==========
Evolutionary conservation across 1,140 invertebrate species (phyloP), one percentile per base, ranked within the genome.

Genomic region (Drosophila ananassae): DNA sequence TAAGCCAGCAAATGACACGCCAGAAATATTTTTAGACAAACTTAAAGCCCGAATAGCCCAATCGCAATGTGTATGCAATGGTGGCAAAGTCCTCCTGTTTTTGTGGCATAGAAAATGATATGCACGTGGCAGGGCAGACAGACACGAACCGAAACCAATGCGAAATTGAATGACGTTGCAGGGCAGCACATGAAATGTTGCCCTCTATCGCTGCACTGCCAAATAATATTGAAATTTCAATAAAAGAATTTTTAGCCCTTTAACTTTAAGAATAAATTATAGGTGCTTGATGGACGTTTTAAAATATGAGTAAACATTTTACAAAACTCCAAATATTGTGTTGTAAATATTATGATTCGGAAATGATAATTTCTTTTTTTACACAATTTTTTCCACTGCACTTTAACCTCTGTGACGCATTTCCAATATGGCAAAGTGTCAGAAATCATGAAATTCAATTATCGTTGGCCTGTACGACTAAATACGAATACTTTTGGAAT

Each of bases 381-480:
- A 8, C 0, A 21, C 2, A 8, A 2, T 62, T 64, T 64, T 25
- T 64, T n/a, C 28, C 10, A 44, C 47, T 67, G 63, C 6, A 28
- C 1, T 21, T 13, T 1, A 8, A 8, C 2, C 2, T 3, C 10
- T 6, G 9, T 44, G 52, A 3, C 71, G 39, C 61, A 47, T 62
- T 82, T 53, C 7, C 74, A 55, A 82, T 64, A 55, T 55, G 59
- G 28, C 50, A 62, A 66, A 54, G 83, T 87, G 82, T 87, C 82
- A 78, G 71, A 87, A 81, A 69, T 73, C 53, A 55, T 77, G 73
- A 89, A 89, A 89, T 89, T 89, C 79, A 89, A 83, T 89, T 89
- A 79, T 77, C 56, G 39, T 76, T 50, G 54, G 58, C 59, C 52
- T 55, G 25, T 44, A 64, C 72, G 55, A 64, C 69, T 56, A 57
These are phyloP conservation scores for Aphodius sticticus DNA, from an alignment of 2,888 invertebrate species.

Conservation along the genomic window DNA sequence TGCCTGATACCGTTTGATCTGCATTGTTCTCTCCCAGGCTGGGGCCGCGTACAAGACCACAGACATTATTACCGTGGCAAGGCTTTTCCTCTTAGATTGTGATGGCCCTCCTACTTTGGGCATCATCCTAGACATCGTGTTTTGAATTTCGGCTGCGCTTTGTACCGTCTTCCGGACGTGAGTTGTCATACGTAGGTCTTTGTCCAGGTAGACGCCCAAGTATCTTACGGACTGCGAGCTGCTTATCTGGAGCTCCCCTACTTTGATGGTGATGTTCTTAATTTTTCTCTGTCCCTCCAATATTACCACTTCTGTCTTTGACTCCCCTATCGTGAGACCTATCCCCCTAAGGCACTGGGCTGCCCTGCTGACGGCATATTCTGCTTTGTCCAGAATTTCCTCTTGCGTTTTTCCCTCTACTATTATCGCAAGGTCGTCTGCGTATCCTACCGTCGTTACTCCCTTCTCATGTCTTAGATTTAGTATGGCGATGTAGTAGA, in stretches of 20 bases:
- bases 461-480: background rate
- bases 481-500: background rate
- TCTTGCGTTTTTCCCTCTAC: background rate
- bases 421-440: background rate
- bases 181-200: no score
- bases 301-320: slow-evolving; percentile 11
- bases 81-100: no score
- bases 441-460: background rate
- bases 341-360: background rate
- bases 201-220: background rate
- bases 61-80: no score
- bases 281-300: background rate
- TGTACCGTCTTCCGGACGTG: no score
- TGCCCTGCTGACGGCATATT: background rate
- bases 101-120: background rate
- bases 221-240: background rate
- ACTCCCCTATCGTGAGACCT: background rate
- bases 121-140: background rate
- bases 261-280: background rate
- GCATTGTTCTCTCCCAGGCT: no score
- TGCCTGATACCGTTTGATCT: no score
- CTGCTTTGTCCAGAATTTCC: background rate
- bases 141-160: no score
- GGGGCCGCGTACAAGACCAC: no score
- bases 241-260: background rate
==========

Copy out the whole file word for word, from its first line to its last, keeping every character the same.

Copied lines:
Evolutionary conservation across 1,140 invertebrate species (phyloP), one percentile per base, ranked within the genome.

Genomic region (Drosophila ananassae): DNA sequence TAAGCCAGCAAATGACACGCCAGAAATATTTTTAGACAAACTTAAAGCCCGAATAGCCCAATCGCAATGTGTATGCAATGGTGGCAAAGTCCTCCTGTTTTTGTGGCATAGAAAATGATATGCACGTGGCAGGGCAGACAGACACGAACCGAAACCAATGCGAAATTGAATGACGTTGCAGGGCAGCACATGAAATGTTGCCCTCTATCGCTGCACTGCCAAATAATATTGAAATTTCAATAAAAGAATTTTTAGCCCTTTAACTTTAAGAATAAATTATAGGTGCTTGATGGACGTTTTAAAATATGAGTAAACATTTTACAAAACTCCAAATATTGTGTTGTAAATATTATGATTCGGAAATGATAATTTCTTTTTTTACACAATTTTTTCCACTGCACTTTAACCTCTGTGACGCATTTCCAATATGGCAAAGTGTCAGAAATCATGAAATTCAATTATCGTTGGCCTGTACGACTAAATACGAATACTTTTGGAAT

Each of bases 381-480:
- A 8, C 0, A 21, C 2, A 8, A 2, T 62, T 64, T 64, T 25
- T 64, T n/a, C 28, C 10, A 44, C 47, T 67, G 63, C 6, A 28
- C 1, T 21, T 13, T 1, A 8, A 8, C 2, C 2, T 3, C 10
- T 6, G 9, T 44, G 52, A 3, C 71, G 39, C 61, A 47, T 62
- T 82, T 53, C 7, C 74, A 55, A 82, T 64, A 55, T 55, G 59
- G 28, C 50, A 62, A 66, A 54, G 83, T 87, G 82, T 87, C 82
- A 78, G 71, A 87, A 81, A 69, T 73, C 53, A 55, T 77, G 73
- A 89, A 89, A 89, T 89, T 89, C 79, A 89, A 83, T 89, T 89
- A 79, T 77, C 56, G 39, T 76, T 50, G 54, G 58, C 59, C 52
- T 55, G 25, T 44, A 64, C 72, G 55, A 64, C 69, T 56, A 57
These are phyloP conservation scores for Aphodius sticticus DNA, from an alignment of 2,888 invertebrate species.

Conservation along the genomic window DNA sequence TGCCTGATACCGTTTGATCTGCATTGTTCTCTCCCAGGCTGGGGCCGCGTACAAGACCACAGACATTATTACCGTGGCAAGGCTTTTCCTCTTAGATTGTGATGGCCCTCCTACTTTGGGCATCATCCTAGACATCGTGTTTTGAATTTCGGCTGCGCTTTGTACCGTCTTCCGGACGTGAGTTGTCATACGTAGGTCTTTGTCCAGGTAGACGCCCAAGTATCTTACGGACTGCGAGCTGCTTATCTGGAGCTCCCCTACTTTGATGGTGATGTTCTTAATTTTTCTCTGTCCCTCCAATATTACCACTTCTGTCTTTGACTCCCCTATCGTGAGACCTATCCCCCTAAGGCACTGGGCTGCCCTGCTGACGGCATATTCTGCTTTGTCCAGAATTTCCTCTTGCGTTTTTCCCTCTACTATTATCGCAAGGTCGTCTGCGTATCCTACCGTCGTTACTCCCTTCTCATGTCTTAGATTTAGTATGGCGATGTAGTAGA, in stretches of 20 bases:
- bases 461-480: background rate
- bases 481-500: background rate
- TCTTGCGTTTTTCCCTCTAC: background rate
- bases 421-440: background rate
- bases 181-200: no score
- bases 301-320: slow-evolving; percentile 11
- bases 81-100: no score
- bases 441-460: background rate
- bases 341-360: background rate
- bases 201-220: background rate
- bases 61-80: no score
- bases 281-300: background rate
- TGTACCGTCTTCCGGACGTG: no score
- TGCCCTGCTGACGGCATATT: background rate
- bases 101-120: background rate
- bases 221-240: background rate
- ACTCCCCTATCGTGAGACCT: background rate
- bases 121-140: background rate
- bases 261-280: background rate
- GCATTGTTCTCTCCCAGGCT: no score
- TGCCTGATACCGTTTGATCT: no score
- CTGCTTTGTCCAGAATTTCC: background rate
- bases 141-160: no score
- GGGGCCGCGTACAAGACCAC: no score
- bases 241-260: background rate